Schar School’s Arnauld Nicogossian Added to National Air and Space Museum’s Wall of Honor for Contributions to Space Medicine

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Space medicine pioneer Arnauld Nicogossian. Photo Creative Services

Originally published on November 24, 2020

The name of Schar School of Policy and Government Distinguished Research Professor Arnauld Nicogossian, M.D., joins those of the Wright brothers, Amelia Earhart, Neil Armstrong, John Glenn, and other aviation pioneers and enthusiasts on the Wall of Honor at the entrance of the popular Steven F. Udvar-Hazy Center in Chantilly, Va.

Nicogossian, whose award-winning book, Space Physiology and Medicine: From Evidence to Practice (Springer) describing medical procedures to ensure the health of astronauts in space environments, was engraved on the Wall of Honor “in recognition of your contribution to our aviation and space exploration heritage…as a permanent testament to your commitment to and passion for flight,” according to the announcement.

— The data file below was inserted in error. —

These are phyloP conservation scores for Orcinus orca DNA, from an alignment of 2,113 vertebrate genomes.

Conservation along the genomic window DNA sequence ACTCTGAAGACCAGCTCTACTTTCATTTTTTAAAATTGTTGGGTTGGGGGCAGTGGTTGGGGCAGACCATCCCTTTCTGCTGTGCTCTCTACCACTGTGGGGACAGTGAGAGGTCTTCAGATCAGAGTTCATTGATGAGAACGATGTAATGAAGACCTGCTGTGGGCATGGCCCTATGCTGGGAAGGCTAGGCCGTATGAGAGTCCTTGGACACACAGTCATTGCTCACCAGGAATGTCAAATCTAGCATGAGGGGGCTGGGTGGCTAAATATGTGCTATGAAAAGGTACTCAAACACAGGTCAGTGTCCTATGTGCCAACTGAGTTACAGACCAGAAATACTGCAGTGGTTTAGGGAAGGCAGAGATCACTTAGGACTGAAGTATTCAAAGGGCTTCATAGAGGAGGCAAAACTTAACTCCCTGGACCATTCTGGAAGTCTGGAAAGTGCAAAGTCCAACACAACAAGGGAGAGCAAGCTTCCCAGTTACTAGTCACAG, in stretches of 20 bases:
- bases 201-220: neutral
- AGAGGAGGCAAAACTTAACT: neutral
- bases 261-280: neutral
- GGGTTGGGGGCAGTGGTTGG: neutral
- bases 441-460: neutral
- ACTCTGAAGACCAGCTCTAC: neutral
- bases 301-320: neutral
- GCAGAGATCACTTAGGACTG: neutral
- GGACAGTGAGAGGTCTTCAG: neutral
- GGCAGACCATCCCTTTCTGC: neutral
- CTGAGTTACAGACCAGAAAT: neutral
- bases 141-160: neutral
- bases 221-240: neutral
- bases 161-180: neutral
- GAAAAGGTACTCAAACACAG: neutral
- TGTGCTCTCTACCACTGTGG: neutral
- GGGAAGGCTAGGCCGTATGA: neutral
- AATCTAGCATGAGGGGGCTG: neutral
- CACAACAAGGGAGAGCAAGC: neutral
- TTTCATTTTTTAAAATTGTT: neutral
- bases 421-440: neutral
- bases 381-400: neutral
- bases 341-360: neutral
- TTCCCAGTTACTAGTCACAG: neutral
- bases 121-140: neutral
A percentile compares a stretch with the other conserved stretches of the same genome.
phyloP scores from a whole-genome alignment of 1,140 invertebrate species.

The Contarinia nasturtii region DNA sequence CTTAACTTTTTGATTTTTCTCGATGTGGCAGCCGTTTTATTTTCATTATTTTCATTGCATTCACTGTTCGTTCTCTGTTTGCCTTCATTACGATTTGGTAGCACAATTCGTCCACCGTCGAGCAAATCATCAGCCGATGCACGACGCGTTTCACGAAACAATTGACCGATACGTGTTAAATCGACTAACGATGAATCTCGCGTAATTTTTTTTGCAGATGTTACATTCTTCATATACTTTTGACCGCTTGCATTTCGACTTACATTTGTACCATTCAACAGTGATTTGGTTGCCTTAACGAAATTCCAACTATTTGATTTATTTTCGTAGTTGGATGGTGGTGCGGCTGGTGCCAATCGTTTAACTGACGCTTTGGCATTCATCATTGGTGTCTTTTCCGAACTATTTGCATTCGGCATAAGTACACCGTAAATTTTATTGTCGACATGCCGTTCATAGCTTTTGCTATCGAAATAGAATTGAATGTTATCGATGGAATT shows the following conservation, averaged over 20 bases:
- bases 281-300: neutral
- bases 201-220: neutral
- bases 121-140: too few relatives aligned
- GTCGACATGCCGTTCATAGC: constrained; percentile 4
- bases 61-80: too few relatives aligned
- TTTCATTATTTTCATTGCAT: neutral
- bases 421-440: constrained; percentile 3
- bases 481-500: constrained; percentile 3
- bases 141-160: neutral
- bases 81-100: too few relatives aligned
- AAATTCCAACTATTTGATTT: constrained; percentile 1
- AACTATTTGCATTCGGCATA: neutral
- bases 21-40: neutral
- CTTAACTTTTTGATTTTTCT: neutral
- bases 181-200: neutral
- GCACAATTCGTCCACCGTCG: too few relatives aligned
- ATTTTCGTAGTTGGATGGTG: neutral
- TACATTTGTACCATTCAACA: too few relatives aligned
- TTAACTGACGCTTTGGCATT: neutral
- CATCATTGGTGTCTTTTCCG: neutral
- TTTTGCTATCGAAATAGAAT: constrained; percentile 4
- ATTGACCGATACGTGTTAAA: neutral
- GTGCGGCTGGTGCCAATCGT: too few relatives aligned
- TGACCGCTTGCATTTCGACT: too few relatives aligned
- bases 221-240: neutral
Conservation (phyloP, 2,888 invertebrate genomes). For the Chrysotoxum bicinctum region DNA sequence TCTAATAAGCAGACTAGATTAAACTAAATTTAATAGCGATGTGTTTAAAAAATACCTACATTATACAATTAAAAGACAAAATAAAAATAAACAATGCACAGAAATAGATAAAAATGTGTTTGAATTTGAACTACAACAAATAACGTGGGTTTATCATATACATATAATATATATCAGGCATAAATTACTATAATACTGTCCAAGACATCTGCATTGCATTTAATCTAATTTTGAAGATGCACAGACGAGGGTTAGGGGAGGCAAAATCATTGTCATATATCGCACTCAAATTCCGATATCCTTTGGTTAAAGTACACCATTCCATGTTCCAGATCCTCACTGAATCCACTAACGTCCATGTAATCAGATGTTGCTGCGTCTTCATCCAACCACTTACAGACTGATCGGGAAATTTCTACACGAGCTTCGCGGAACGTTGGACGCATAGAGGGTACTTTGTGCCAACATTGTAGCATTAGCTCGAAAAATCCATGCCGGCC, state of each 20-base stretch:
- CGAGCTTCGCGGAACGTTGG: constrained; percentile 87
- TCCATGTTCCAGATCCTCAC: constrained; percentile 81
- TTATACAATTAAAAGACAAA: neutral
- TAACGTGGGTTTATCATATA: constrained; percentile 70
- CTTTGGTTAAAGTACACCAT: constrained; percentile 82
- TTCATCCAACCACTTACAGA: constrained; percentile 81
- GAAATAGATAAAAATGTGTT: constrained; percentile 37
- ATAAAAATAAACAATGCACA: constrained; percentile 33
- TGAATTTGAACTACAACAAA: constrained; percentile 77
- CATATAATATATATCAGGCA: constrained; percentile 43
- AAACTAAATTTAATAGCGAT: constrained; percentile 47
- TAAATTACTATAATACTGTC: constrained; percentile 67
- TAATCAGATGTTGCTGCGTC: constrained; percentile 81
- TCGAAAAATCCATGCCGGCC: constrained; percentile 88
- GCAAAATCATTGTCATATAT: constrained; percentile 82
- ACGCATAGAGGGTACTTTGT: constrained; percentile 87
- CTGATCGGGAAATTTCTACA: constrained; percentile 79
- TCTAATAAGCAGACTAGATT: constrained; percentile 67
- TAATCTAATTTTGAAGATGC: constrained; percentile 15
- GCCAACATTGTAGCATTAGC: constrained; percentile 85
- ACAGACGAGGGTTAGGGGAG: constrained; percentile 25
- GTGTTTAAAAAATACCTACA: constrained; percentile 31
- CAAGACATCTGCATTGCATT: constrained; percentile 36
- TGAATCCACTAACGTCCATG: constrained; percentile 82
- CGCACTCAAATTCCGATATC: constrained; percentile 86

Nicogossian joined George Mason University’s Schar School in 2003 after serving 30 years with NASA.

Nicogossian was the lead physician for NASA’s first international human space flight mission, the U.S.-Soviet Union Apollo-Soyuz test project in 1975. He is the recipient of NASA’s Distinguished Service Medal; NASA’s Contribution and Invention Award; a Presidential Letter of Commendation for Community Services; the S.P. Korolev Medal from the Russian Federation of Cosmonautics; the W. Randolph Lovelace II Award from the American Astronautical Society; and the International Academy of Astronautics Life Sciences Book Award.

The Udvar-Hazy Center welcomes nearly a million-and-a-half visitors a year. Visit foil 63, panel 4, column 3, line 17 to see Nicogossian’s name. Visit foil 63, panel 4, column 3, line 17 to see Nicogossian’s name.

Schar School Distinguished Research Professor Arnauld Nicogossian’s name is engraved on the Wall of Honor at the National Air and Space Museum at the Steven F. Udvar-Hazy Center. Photo courtesy of National Air and Space Museum